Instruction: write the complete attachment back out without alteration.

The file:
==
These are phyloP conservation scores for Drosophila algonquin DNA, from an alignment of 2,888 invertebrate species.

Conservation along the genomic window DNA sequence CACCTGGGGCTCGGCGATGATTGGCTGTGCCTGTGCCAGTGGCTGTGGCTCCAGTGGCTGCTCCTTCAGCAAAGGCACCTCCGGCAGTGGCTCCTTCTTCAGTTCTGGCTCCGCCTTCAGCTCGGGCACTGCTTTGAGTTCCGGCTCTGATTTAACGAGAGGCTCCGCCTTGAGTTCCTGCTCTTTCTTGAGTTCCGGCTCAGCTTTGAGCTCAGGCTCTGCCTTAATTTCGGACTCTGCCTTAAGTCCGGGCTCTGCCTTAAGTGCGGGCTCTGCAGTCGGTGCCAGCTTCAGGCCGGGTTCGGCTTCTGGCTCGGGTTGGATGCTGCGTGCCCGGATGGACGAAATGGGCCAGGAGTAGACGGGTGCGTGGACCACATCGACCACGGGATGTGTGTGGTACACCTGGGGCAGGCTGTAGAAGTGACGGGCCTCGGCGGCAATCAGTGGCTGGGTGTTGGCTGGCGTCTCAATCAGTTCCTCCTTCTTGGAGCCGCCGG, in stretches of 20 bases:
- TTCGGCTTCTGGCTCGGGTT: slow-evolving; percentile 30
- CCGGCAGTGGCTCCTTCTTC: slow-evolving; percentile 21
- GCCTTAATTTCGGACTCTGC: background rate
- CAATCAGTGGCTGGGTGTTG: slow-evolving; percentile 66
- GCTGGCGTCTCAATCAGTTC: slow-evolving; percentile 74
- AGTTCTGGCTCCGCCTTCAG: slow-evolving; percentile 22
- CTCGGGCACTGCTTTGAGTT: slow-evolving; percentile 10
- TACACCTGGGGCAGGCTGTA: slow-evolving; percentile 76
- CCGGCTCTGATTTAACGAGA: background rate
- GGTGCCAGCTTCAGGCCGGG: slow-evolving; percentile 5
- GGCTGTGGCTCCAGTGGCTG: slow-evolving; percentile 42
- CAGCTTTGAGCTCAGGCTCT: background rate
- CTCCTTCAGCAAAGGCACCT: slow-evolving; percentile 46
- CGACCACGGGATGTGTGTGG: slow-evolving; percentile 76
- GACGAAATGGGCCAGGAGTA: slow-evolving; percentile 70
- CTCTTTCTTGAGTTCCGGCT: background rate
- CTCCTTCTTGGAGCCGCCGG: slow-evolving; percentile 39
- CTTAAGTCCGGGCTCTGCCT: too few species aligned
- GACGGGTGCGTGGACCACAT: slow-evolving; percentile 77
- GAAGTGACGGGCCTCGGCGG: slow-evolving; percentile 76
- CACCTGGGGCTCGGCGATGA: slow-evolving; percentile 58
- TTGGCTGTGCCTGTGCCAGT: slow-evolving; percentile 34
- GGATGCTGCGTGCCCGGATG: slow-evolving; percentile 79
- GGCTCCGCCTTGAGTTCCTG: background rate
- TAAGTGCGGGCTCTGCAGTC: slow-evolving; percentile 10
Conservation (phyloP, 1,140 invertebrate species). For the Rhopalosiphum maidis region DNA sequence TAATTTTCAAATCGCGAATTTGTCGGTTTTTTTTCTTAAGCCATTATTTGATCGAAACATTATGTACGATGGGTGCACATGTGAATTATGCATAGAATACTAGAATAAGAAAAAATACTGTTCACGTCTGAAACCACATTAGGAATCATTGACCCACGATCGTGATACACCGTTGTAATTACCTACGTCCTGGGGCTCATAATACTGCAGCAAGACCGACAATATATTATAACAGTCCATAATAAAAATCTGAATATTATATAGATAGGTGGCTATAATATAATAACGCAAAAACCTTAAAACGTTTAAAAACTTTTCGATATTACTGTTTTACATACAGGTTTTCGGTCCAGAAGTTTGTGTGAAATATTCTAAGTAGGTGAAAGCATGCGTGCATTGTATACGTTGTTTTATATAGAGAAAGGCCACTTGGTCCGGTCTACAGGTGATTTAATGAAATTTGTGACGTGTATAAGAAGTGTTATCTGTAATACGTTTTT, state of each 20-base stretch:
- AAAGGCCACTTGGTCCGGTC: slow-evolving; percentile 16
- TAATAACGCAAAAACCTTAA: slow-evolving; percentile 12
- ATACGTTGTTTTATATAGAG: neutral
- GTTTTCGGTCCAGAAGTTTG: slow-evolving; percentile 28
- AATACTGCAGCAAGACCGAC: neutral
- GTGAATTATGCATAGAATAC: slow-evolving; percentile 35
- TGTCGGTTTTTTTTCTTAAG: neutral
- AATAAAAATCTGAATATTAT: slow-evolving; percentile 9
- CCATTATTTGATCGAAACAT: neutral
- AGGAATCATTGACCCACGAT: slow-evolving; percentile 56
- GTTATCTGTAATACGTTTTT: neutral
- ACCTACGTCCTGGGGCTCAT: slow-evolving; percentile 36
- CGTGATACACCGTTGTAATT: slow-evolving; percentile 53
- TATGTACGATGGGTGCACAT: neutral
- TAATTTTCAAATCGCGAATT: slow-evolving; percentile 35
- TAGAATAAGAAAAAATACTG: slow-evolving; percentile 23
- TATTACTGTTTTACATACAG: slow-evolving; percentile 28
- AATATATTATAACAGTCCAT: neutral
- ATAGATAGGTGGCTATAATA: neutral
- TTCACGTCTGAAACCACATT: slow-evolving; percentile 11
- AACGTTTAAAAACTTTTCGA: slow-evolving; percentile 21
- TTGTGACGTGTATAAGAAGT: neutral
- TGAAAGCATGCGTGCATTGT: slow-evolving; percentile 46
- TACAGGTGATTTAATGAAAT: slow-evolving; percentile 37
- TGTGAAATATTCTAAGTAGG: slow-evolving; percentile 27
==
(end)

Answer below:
These are phyloP conservation scores for Drosophila algonquin DNA, from an alignment of 2,888 invertebrate species.

Conservation along the genomic window DNA sequence CACCTGGGGCTCGGCGATGATTGGCTGTGCCTGTGCCAGTGGCTGTGGCTCCAGTGGCTGCTCCTTCAGCAAAGGCACCTCCGGCAGTGGCTCCTTCTTCAGTTCTGGCTCCGCCTTCAGCTCGGGCACTGCTTTGAGTTCCGGCTCTGATTTAACGAGAGGCTCCGCCTTGAGTTCCTGCTCTTTCTTGAGTTCCGGCTCAGCTTTGAGCTCAGGCTCTGCCTTAATTTCGGACTCTGCCTTAAGTCCGGGCTCTGCCTTAAGTGCGGGCTCTGCAGTCGGTGCCAGCTTCAGGCCGGGTTCGGCTTCTGGCTCGGGTTGGATGCTGCGTGCCCGGATGGACGAAATGGGCCAGGAGTAGACGGGTGCGTGGACCACATCGACCACGGGATGTGTGTGGTACACCTGGGGCAGGCTGTAGAAGTGACGGGCCTCGGCGGCAATCAGTGGCTGGGTGTTGGCTGGCGTCTCAATCAGTTCCTCCTTCTTGGAGCCGCCGG, in stretches of 20 bases:
- TTCGGCTTCTGGCTCGGGTT: slow-evolving; percentile 30
- CCGGCAGTGGCTCCTTCTTC: slow-evolving; percentile 21
- GCCTTAATTTCGGACTCTGC: background rate
- CAATCAGTGGCTGGGTGTTG: slow-evolving; percentile 66
- GCTGGCGTCTCAATCAGTTC: slow-evolving; percentile 74
- AGTTCTGGCTCCGCCTTCAG: slow-evolving; percentile 22
- CTCGGGCACTGCTTTGAGTT: slow-evolving; percentile 10
- TACACCTGGGGCAGGCTGTA: slow-evolving; percentile 76
- CCGGCTCTGATTTAACGAGA: background rate
- GGTGCCAGCTTCAGGCCGGG: slow-evolving; percentile 5
- GGCTGTGGCTCCAGTGGCTG: slow-evolving; percentile 42
- CAGCTTTGAGCTCAGGCTCT: background rate
- CTCCTTCAGCAAAGGCACCT: slow-evolving; percentile 46
- CGACCACGGGATGTGTGTGG: slow-evolving; percentile 76
- GACGAAATGGGCCAGGAGTA: slow-evolving; percentile 70
- CTCTTTCTTGAGTTCCGGCT: background rate
- CTCCTTCTTGGAGCCGCCGG: slow-evolving; percentile 39
- CTTAAGTCCGGGCTCTGCCT: too few species aligned
- GACGGGTGCGTGGACCACAT: slow-evolving; percentile 77
- GAAGTGACGGGCCTCGGCGG: slow-evolving; percentile 76
- CACCTGGGGCTCGGCGATGA: slow-evolving; percentile 58
- TTGGCTGTGCCTGTGCCAGT: slow-evolving; percentile 34
- GGATGCTGCGTGCCCGGATG: slow-evolving; percentile 79
- GGCTCCGCCTTGAGTTCCTG: background rate
- TAAGTGCGGGCTCTGCAGTC: slow-evolving; percentile 10
Conservation (phyloP, 1,140 invertebrate species). For the Rhopalosiphum maidis region DNA sequence TAATTTTCAAATCGCGAATTTGTCGGTTTTTTTTCTTAAGCCATTATTTGATCGAAACATTATGTACGATGGGTGCACATGTGAATTATGCATAGAATACTAGAATAAGAAAAAATACTGTTCACGTCTGAAACCACATTAGGAATCATTGACCCACGATCGTGATACACCGTTGTAATTACCTACGTCCTGGGGCTCATAATACTGCAGCAAGACCGACAATATATTATAACAGTCCATAATAAAAATCTGAATATTATATAGATAGGTGGCTATAATATAATAACGCAAAAACCTTAAAACGTTTAAAAACTTTTCGATATTACTGTTTTACATACAGGTTTTCGGTCCAGAAGTTTGTGTGAAATATTCTAAGTAGGTGAAAGCATGCGTGCATTGTATACGTTGTTTTATATAGAGAAAGGCCACTTGGTCCGGTCTACAGGTGATTTAATGAAATTTGTGACGTGTATAAGAAGTGTTATCTGTAATACGTTTTT, state of each 20-base stretch:
- AAAGGCCACTTGGTCCGGTC: slow-evolving; percentile 16
- TAATAACGCAAAAACCTTAA: slow-evolving; percentile 12
- ATACGTTGTTTTATATAGAG: neutral
- GTTTTCGGTCCAGAAGTTTG: slow-evolving; percentile 28
- AATACTGCAGCAAGACCGAC: neutral
- GTGAATTATGCATAGAATAC: slow-evolving; percentile 35
- TGTCGGTTTTTTTTCTTAAG: neutral
- AATAAAAATCTGAATATTAT: slow-evolving; percentile 9
- CCATTATTTGATCGAAACAT: neutral
- AGGAATCATTGACCCACGAT: slow-evolving; percentile 56
- GTTATCTGTAATACGTTTTT: neutral
- ACCTACGTCCTGGGGCTCAT: slow-evolving; percentile 36
- CGTGATACACCGTTGTAATT: slow-evolving; percentile 53
- TATGTACGATGGGTGCACAT: neutral
- TAATTTTCAAATCGCGAATT: slow-evolving; percentile 35
- TAGAATAAGAAAAAATACTG: slow-evolving; percentile 23
- TATTACTGTTTTACATACAG: slow-evolving; percentile 28
- AATATATTATAACAGTCCAT: neutral
- ATAGATAGGTGGCTATAATA: neutral
- TTCACGTCTGAAACCACATT: slow-evolving; percentile 11
- AACGTTTAAAAACTTTTCGA: slow-evolving; percentile 21
- TTGTGACGTGTATAAGAAGT: neutral
- TGAAAGCATGCGTGCATTGT: slow-evolving; percentile 46
- TACAGGTGATTTAATGAAAT: slow-evolving; percentile 37
- TGTGAAATATTCTAAGTAGG: slow-evolving; percentile 27